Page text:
That said, it's a pretty accurate description of how things are going for me – one day I'm busy, productive, the next I have to force myself out the door for a walk, and can stare at the dustmop right next to me waiting to be used.
Hoping today is one of the former – need to prepare some boxes for my brother to take north for me in his car trailer, finish laundry & sew up scrub caps to mail to my duaghter…I guess that's my list of three – the dusting will have to wait!
Sue

Jump to this post

Sue- Here is the article. It's a good one!
By Sunny Fitzgerald
April 6, 2020 at 11:00 a.m. EDT

If you’ve found yourself trying to decide whether you should bake bread, join a meditation webinar, create a color-coded home-school schedule, or just curl up in a ball and cry, you’re not alone.

As we stay at home in the midst of a worldwide pandemic, we are being inundated not only with a storm of anxiety-inducing news but also with an onslaught of suggestions for “making the most” of our (alleged) extra time. “There’s a huge push of people thinking that because we are home right now, we can be productive and that we’re all going to be able to stay as focused as we were a month or so ago,” says productivity expert Racheal Cook. “But that’s just not the case.”

Cook says there are a number of things working against the accomplishment of any tasks, so if you feel pulled in multiple directions and are having trouble focusing, it’s completely understandable.
It's difficult to be productive during a crisis

“We are going through a collective trauma experience,” Cook says, referring to the upheaval, fear and grief caused by the coronavirus pandemic. “Anxiety is up, depression is up. From a productivity standpoint, it’s challenging, because we’re navigating these huge emotional hurdles with an uncertainty that most of us have never really experienced in our lifetime.”

Pandemic anxiety is making us sleepless, forgetful and angry. Here are tips for coping.

And the time and energy expended on adjusting our entire lives to this new normal — which may mean working from home while assuming the role of home-school teacher, caring for ill family members, sanitizing our groceries and dealing with the fallout of mass layoffs — are magnifying the intense emotions. “None of these things are setting us up for high productivity or high performance,” Cook says.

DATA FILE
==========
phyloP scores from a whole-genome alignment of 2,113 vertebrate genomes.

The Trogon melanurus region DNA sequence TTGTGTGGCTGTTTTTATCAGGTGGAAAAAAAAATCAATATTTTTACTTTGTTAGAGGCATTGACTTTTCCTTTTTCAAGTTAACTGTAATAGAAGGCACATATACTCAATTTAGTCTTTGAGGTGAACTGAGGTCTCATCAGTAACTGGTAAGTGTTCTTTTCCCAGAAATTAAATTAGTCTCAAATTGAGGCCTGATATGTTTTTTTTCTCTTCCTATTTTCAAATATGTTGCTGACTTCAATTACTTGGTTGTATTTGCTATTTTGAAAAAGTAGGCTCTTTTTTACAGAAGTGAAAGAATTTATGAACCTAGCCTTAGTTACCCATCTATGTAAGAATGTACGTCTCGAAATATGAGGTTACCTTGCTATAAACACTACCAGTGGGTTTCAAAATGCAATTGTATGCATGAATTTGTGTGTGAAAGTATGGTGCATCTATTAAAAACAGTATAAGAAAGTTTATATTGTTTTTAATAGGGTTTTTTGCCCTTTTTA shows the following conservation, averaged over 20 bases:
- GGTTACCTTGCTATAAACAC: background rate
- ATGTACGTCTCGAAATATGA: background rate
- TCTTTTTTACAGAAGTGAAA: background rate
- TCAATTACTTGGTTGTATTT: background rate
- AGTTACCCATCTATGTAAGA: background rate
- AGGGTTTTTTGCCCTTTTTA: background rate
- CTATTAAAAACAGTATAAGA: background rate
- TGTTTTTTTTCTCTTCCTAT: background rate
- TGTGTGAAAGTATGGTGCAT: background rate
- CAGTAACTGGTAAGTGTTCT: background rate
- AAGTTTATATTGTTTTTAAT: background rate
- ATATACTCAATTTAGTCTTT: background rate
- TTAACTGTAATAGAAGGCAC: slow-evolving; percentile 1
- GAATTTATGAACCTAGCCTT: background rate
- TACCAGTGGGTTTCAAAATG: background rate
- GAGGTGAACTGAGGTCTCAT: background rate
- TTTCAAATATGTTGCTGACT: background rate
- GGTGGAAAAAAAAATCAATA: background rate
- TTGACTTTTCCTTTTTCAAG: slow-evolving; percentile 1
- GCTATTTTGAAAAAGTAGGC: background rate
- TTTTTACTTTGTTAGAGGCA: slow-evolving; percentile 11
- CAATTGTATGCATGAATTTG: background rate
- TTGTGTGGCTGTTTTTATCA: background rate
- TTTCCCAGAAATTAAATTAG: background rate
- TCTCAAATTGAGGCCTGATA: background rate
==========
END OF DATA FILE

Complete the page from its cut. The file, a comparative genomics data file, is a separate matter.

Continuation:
For some populations, additional stressors, such as job loss, discrimination and access to health care, may amplify anxiety even more, says Bukola Oladunni Salami, a registered nurse, expert on immigrant health and professor at the University of Alberta. “We’ve seen there are some immigrant communities experiencing backlash,” she says. People struggling to survive or afraid that accessing health care could lead to deportation aren’t looking for tips on reorganizing their spice drawers.

Sign up for our Coronavirus Updates newsletter to track the outbreak. All stories linked in the newsletter are free to access.

Because individual circumstances differ and people process difficult experiences in a variety of ways, psychotherapist Dana Dorfman says, “there’s no ‘right way’ [to get through this], other than allowing yourself to be your own way.”

You are not obligated to accept every live-stream yoga or virtual happy hour invitation. If you’re carrying any guilt about not producing your best work, writing a screenplay, learning to quilt or putting together a 1,000-piece puzzle, you have permission to let that go. Dorfman says if you “respect the range of coping styles and view people’s behavior as their way to manage their anxiety, you can feel less judgmental” — of yourself and others.

(If you are overwhelmed with negative emotions, and fear you might want to harm yourself or others, please visit the Disaster Distress Helpline website or call 800-985-5990.)
Being productive can be a coping mechanism

It’s also okay to dive into a household project, pick up a new hobby or sign up for an online course, if that’s what you’re drawn to. “In the throes of something that is so frightening and can be somewhat traumatic, people often funnel their anxiety into productivity,” Dorfman says.